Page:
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Grain Comments: 05-24-2024

Good morning.

Another relatively quiet night of trade to wrap up the week has been had at the CBOT, with all three principal crop markets lower in light volume. Traders will be interested in this afternoon’s commitment of traders report to gauge just how close to net-even managed money has gotten in the last week. Otherwise, weather forecasts and the ability to get the remaining corn and soybean acres seeded before June 1 will continue to be the primary drivers of price in Chicago ag futures. Corn futures are trading unchanged to a half cent higher; soybean futures are trading either side of unchanged, and the Chicago wheat market is down 4-5 cents. Products are quiet, soybean meal is unchanged to 50 cents higher, and soybean oil is up around 20 points. Outside markets are mixed, crude oil futures are down 10 cents/bbl, the Dow Jones index is up 20 points, and the US$ index is down 25 points.

The Buenos Aires Grain Exchange, in a weekly report, did not make any adjustments to Argentina corn or soybean production this week. They estimated corn harvest at 28.2% complete, up from 25.4% last week, and soybean harvest was seen at 77.9% complete, up from 63.7% last week.

While conditions decline during harvest naturally, the amount of the corn crop in the good/excellent category has fallen to just 11%, while the poor/very poor category is at 49%.

The International Grains Council (IGC) on Thursday lowered its estimate of the 2024/25 global corn crop to 1.220 bil mt’s, down 6 mmt’s from its previous forecast. Cuts were seen primarily in Argentina.

Same group also lowered their estimate of the global wheat production forecast by 3 mmt’s to 795 mmt’s, with the biggest reductions coming out of Russia.

Global corn ending stocks were estimated at 281 mmt’s (down 10 mmt’s from previous), soybean ending stocks were estimated at 78 mmt’s (up 3 mmt’s), and wheat ending stocks were estimated at 260 mmt’s (up 1 mmt).

The USDA, in a posted statement, has warned that ag trade with Canada could face disruptions if Canadian rail workers move forward with a planned strike. The strike was set to begin May 22nd but has been delayed due to government intervention.

“If an outage occurs, it would halt rail movements in Canada and could significantly impact US agricultural trade, producers, and consumers,” says the USDA. Canada imported roughly $28.2 bil in US goods in 2023, while being the leading destination for US ethanol.

Barge shipments down the Mississippi River for the week ending May 18th were seen at 710k tons, up from 490k tons in the previous week. Corn shipments were up 26% from last week at 484k tons, and soybean shipments were up 132.2% from last week at 209k tons.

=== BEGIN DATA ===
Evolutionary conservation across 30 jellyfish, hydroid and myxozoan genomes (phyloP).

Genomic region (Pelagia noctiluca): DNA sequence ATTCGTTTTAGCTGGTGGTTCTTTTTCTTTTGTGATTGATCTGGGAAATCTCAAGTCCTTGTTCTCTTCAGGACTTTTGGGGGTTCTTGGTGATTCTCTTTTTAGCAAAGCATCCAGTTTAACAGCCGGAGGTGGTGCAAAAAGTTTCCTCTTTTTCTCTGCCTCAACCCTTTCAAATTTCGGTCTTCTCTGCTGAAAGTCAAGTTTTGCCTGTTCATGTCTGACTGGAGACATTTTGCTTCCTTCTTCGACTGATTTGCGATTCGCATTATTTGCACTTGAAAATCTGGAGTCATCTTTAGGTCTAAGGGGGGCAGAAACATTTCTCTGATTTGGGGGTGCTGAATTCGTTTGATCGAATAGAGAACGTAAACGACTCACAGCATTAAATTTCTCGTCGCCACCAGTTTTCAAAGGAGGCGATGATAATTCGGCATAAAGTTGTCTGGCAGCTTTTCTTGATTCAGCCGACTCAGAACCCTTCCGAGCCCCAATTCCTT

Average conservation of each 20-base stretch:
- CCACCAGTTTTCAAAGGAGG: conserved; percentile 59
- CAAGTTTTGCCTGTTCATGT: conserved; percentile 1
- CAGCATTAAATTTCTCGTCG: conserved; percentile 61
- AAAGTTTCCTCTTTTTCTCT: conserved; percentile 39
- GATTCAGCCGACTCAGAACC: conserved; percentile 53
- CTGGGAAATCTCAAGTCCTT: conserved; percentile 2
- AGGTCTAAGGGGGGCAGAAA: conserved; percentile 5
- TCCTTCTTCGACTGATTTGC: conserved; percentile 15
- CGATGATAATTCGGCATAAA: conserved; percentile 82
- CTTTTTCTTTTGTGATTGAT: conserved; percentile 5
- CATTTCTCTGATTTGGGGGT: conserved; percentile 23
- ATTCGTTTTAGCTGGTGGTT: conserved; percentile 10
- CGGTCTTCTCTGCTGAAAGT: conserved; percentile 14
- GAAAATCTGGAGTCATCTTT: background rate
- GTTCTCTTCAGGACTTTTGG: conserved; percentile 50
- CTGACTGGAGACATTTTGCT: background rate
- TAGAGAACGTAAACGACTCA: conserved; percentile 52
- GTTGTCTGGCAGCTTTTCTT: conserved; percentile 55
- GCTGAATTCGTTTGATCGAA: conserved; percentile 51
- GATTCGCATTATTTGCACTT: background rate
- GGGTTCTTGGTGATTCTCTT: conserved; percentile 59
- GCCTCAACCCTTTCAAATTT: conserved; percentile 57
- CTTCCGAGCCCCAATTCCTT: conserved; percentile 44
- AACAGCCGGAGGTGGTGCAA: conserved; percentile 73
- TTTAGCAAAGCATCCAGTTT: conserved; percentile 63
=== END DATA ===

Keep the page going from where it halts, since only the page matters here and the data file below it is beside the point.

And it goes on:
The Republican-led US House of Representatives Ag Committee passed its version of a $1.5 trillion farm spending bill late Thursday night with few Democratic votes. The Bill now has to be reconciled with a Senate bill led by Democrats; without strong bipartisan support, the House version has a slim chance of actually becoming law.

The May Cattle on Feed report will be out after the close this afternoon. Traders see total feedlot herd as of May 1 down 0.8% from last year. Placements in April are seen 5.4% lower y/y, and marketings are seen up 9.3%.

Stock index futures look to close the week lower as rate cut bets continue to wane. Traders continue to see the odds of a September rate cut dropping, with the latest comments from officials signaling a hike was not off the table at this point.

The active weather pattern through the Midwest looks to continue into the weekend; a low-pressure system brings storms and rain to generally the upper Midwest today, while another system has a more Southerly aim Sunday into Monday.

The GFS is wetter to the East through Monday than the EU model, but both see totals of 0.5″ to 4″ through the Midwest into Monday night. Next week looks to be dryer beyond Monday, with another 2–4-day dry window being forecast.

Week two forecasts continue to fluctuate, with the overnight runs diverging on agreement. The EU and GFS models see rains in the central part of the country but are dryer than yesterday’s runs, while the CPC forecast has expanded its wet bias all the way up to the Great Lakes states and the Canadian border.

The Russian/Black Sea wheat region will continue to be mostly dry over the next 10 days. Rains are seen South of the Black Sea, but otherwise miss the primary growing areas. Temps are continuing to see a warmer bias into next week.

The EU model trended hotter in Australia over night, but also trended wetter for almost the whole of the country. Rains will need to show up for the Australian wheat crop.

And the South American forecast is finally beginning to show signs of a change for Southern Brazil. Models are still wet near Rio Grande do Sul in the 10-day period, but the heaviest rains are now seen off the coast.

Argentina has also trended drier, while the cool air that has settled in over the past 10 days is seen returning to more normal levels next week. Brazil continues to have a warmer than average bias.

As a reminder, there will be no markets at the CBOT on Sunday night or Monday morning, with the trade resuming at 7pm Central time Monday evening.

Have a good and safe three-day weekend!

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